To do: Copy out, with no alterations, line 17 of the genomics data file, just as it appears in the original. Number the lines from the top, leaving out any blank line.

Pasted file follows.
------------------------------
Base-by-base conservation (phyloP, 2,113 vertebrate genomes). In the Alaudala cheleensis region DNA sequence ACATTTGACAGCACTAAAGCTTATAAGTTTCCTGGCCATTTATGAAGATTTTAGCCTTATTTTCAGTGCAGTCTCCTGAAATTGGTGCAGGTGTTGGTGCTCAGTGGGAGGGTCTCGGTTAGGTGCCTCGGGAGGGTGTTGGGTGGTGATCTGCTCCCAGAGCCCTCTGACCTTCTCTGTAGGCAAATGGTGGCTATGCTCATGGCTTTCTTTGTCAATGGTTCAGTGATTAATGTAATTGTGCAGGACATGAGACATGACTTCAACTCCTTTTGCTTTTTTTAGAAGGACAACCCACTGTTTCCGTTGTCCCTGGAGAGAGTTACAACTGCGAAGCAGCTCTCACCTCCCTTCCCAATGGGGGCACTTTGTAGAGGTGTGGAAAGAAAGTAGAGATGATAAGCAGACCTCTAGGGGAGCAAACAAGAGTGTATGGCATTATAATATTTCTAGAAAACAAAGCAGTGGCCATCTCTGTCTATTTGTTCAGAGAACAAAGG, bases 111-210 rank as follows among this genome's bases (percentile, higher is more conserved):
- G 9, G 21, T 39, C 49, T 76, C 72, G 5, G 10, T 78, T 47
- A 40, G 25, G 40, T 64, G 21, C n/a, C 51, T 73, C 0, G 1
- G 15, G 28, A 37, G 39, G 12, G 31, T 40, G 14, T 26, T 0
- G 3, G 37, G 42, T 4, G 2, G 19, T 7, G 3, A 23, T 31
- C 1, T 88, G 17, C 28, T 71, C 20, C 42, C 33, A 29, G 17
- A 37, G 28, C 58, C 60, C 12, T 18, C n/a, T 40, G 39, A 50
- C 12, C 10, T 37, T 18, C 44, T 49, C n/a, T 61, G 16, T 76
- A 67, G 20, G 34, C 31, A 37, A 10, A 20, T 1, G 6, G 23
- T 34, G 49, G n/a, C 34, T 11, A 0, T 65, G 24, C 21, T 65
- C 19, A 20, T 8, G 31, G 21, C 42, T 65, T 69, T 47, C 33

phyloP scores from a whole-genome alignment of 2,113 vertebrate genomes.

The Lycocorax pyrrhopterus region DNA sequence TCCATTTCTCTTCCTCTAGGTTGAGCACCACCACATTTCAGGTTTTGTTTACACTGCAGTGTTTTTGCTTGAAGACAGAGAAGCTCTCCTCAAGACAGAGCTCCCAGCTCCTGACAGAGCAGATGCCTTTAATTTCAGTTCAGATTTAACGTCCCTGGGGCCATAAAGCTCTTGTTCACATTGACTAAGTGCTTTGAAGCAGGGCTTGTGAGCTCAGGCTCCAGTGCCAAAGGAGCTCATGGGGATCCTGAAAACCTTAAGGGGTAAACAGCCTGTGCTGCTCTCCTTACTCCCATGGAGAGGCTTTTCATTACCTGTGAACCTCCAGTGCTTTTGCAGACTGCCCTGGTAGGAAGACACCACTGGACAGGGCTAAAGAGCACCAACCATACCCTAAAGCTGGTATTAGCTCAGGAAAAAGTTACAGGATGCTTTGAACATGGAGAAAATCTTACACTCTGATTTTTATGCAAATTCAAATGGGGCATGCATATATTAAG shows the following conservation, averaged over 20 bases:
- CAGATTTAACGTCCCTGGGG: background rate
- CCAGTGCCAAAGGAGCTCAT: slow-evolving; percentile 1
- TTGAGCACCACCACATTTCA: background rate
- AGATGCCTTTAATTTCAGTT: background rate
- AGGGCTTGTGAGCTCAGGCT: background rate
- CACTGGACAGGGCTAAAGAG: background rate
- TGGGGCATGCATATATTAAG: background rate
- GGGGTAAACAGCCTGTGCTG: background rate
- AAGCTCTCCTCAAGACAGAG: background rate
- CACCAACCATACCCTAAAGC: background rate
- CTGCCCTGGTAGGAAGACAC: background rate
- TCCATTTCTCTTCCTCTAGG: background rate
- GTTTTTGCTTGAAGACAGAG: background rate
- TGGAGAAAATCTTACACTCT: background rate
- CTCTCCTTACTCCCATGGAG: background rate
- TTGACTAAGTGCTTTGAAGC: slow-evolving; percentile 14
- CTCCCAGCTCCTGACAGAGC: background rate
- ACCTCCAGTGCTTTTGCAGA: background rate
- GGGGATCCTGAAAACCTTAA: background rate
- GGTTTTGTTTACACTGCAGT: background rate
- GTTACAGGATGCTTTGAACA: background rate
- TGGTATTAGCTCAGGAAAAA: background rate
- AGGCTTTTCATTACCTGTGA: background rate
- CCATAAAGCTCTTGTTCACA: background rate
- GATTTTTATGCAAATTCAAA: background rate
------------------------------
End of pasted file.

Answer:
- AGATGCCTTTAATTTCAGTT: background rate